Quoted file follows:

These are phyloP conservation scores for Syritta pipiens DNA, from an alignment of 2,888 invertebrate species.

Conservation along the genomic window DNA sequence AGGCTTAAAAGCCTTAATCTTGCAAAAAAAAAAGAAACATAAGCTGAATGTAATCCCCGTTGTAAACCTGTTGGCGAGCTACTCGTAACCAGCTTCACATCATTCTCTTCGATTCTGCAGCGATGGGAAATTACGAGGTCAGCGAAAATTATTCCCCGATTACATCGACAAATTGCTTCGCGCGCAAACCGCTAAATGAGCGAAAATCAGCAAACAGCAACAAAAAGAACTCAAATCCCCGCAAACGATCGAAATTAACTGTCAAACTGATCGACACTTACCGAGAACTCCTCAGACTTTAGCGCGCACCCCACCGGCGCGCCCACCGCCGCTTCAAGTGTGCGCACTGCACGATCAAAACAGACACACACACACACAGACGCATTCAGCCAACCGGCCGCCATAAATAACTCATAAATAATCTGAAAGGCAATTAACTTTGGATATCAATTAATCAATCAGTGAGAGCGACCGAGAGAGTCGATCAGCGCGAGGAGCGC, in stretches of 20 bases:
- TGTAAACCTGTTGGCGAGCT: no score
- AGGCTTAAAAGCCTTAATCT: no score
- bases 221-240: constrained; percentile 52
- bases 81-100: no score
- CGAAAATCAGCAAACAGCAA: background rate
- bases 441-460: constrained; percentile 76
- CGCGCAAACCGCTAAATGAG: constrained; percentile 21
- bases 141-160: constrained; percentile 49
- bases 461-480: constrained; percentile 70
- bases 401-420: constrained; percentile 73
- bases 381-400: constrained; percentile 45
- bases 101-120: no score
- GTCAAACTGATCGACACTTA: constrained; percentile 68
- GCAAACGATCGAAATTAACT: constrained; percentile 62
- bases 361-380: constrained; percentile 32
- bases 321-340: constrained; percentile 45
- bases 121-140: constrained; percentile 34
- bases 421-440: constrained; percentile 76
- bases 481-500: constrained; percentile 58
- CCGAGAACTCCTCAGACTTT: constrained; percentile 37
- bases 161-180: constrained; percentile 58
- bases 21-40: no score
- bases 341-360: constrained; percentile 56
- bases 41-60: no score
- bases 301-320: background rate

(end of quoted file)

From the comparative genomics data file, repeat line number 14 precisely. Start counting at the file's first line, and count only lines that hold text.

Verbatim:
- bases 101-120: no score